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Zuma; farmer; FF Plus leader Groenewald
Johannesburg

South African president Zuma solidifies his hold on the ANC

Following a cabinet reshuffle in South Africa, including the firing of Finance Minister Pravin Gordhan, the S&P Global Ratings cut the country's credit rating to junk status for the first time in 17 years. But it did not persuade the president to resign.

Published: April 6, 2017, 11:15 am

    Offshore investors have remained net buyers of South African rand debt throughout the currency turmoil, with inflows in the week Gordhan was fired the highest since June. Opposition parties and pro-British civic groups are demanding that president Zuma quit, but unfortunately for all the wrong reasons, because British investors are still punting on the rand and doing nothing to stop the violence against whites on farms.

    The thirty farm attacks that had been recorded in South Africa since the beginning of February 2017, in which eleven people were brutally murdered, have not even been mentioned once in the move against the president. The anti-Zuma lobby, operating from London in the UK, is quite satisfied with the disturbing trend against white farmers it seems.

    When the white civil rights organisation AfriForum and the Transvaal Agricultural Union of South Africa (TAU SA) announced another rise in farm attacks and farm murders for 2016 during a media conference in Centurion this year, nary a peep was heard from the hysterical Zuma-must-go crowd.

    The farm murders were all gruesome with torture involved. None of these type of murders are new. The main opposition party, the DA’s commitment to speaking out and raise awareness quickly faded when the Western Cape Premier, Helen Zille recently tried to defend white colonialism.

    Zille is now facing the party’s Federal Legal Commission that recommended disciplinary action be taken against her.

    Small Afrikaner opposition party, Freedom Front Plus leader Pieter Groenewald says it’s not true farm murders are a result of the mistreatment of black farmworkers by white land owners. Speaking in the National Assembly during a debate on farm murders and attacks, he said: “If you look at the causes of farm murders, less than 2 percent was where the victims of the murderers were known to the criminals.”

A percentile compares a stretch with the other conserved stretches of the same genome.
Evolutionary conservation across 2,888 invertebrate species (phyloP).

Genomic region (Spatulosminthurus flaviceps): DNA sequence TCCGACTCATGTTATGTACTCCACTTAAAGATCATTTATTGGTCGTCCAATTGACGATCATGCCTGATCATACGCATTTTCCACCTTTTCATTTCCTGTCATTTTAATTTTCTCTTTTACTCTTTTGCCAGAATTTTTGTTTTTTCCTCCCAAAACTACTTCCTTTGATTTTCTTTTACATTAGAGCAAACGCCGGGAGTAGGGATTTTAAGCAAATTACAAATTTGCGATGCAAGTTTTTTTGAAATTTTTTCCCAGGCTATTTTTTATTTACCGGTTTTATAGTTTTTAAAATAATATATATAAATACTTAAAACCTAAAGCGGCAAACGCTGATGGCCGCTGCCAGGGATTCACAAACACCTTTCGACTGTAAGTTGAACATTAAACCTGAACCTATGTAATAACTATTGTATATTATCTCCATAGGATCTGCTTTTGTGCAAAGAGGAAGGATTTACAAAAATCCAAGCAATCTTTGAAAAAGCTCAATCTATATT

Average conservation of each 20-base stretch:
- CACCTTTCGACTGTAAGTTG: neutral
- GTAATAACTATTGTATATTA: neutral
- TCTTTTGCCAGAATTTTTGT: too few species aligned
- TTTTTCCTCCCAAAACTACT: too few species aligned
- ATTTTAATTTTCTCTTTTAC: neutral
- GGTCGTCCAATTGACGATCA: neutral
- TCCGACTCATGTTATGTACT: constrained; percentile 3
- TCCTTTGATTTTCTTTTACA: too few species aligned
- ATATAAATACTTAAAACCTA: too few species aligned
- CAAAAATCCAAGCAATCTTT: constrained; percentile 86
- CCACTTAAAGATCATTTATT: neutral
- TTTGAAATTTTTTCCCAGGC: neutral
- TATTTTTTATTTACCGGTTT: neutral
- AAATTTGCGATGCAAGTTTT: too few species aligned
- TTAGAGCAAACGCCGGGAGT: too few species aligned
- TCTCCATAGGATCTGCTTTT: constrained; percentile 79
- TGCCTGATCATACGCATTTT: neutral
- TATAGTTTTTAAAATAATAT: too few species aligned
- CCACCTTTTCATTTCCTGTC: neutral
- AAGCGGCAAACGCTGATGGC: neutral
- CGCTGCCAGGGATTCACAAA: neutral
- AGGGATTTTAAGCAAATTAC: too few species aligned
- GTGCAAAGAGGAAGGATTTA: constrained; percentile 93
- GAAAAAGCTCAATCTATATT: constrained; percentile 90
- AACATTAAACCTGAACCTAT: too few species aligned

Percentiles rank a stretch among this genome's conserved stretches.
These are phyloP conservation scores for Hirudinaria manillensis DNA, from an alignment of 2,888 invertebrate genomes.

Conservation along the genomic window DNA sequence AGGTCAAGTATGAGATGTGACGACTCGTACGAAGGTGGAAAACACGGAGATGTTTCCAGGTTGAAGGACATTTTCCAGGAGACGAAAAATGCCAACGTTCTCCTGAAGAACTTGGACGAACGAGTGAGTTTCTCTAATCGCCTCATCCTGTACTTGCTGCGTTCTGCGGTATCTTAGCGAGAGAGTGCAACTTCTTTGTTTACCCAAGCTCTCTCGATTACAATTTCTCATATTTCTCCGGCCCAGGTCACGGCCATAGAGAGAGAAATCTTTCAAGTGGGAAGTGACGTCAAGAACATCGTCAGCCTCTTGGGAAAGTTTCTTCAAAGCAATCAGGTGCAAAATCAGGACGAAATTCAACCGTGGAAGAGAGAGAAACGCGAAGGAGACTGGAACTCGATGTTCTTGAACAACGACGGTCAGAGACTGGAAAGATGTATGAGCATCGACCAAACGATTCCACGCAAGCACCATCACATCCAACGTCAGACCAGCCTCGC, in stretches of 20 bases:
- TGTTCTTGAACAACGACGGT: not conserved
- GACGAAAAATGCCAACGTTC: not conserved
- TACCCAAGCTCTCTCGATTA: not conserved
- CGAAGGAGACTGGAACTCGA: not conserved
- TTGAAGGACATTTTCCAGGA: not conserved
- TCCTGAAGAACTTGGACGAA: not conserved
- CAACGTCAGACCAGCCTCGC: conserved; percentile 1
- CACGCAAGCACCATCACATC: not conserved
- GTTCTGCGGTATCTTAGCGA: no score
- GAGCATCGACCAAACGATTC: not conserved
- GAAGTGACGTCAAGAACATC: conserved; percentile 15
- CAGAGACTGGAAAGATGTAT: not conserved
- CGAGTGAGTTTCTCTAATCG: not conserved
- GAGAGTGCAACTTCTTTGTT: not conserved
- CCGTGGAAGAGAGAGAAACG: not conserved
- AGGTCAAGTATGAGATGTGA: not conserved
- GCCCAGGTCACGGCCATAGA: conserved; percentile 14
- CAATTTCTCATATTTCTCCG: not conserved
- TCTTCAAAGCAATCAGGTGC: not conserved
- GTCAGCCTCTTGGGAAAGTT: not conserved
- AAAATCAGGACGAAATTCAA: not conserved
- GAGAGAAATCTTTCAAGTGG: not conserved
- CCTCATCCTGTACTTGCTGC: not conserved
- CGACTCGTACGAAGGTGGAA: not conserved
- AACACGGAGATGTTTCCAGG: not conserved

Groenewald says he asked for the debate in parliament a month ago because it is more dangerous to be a farmer than a member of the South African Police Service. He says murders of policemen and women average at 54 for every 100 000 members of the population but when it comes to farm murders, this number rises to 330 per 100 000 of the population.

    Crime statistics released in February show that, nationally, there have been 116 more murders between the first half of 2015/16 and 2016/17. Instead the government spent R131.8 million more in VIP protection services for the embattled Gordhan.

    It is apparent that the ANC are far more concerned with internal battles to safeguard their corrupt and kleptocratic regime than they are with making South Africa safe. Zuma is not due to step down as party leader until December and as president in 2019 . The latest scandal has only solidified his power in the leading party.

    The campaign by opposition parties and business groups to push the president out won’t succeed without significant defections within the ANC, the nation’s dominant party since the first post-apartheid election in 1994. In the past too, the party closed ranks in the face of opposition moves against its leaders. Zuma has already survived four such no-confidence votes.

    The ANC’s top decision-making group, the National Executive Committee, has backed Zuma all the way because many of its members owe him their positions. No signs of the groundswell within the party that would be required to really threaten Zuma’s continued rule have been recorded, with the hysteria mainly coming from outside the country and from currency punters.

    Ratings agency Standard and Poor’s has now downgraded seven South African financial institutions, because it says local banks cannot be ranked above the foreign currency sovereign credit ratings.

    S&P Global downgraded the country’s foreign currency credit rating on Monday. Banking stocks lost value on the Johannesburg Stock Exchange since President Jacob Zuma’s cabinet reshuffle in which he got rid of mostly pro-British ministers.

    According to the agency, the country’s downgrade will affect domestic banks’ operations, including their ability to service foreign currency obligations.

    While the S&P now rates South Africa’s foreign-currency debt BB+, one level below investment-grade, Fitch Ratings and Moody’s still assess its creditworthiness above that threshold.

    ANC secretary-general Gwede Mantashe said that the party was “gravely concerned” about some of its members calling on Zuma to resign, and it would not bow to the whims of the opposition.

    “No army allows its soldiers to be commanded by the enemy general,” Mantashe said.

    The ANC Youth League has threatened violence against the opposition if they were to hold rallies to unseat Zuma this week. “We are waiting for you, on Friday, you will find the ANC Youth League with sjamboks, and all weapons available at our disposal,” an ANCYL spokesperson told the South African public broadcaster.

    Congress of South African Students (Cosas) secretary-general, Khulekani Skhosana, went on to threaten that the ANCYL would burn the headquarters of the Economic Freedom Fighters (EFF), another opposition party, should the EFF members continue to disrespect the president in parliament.

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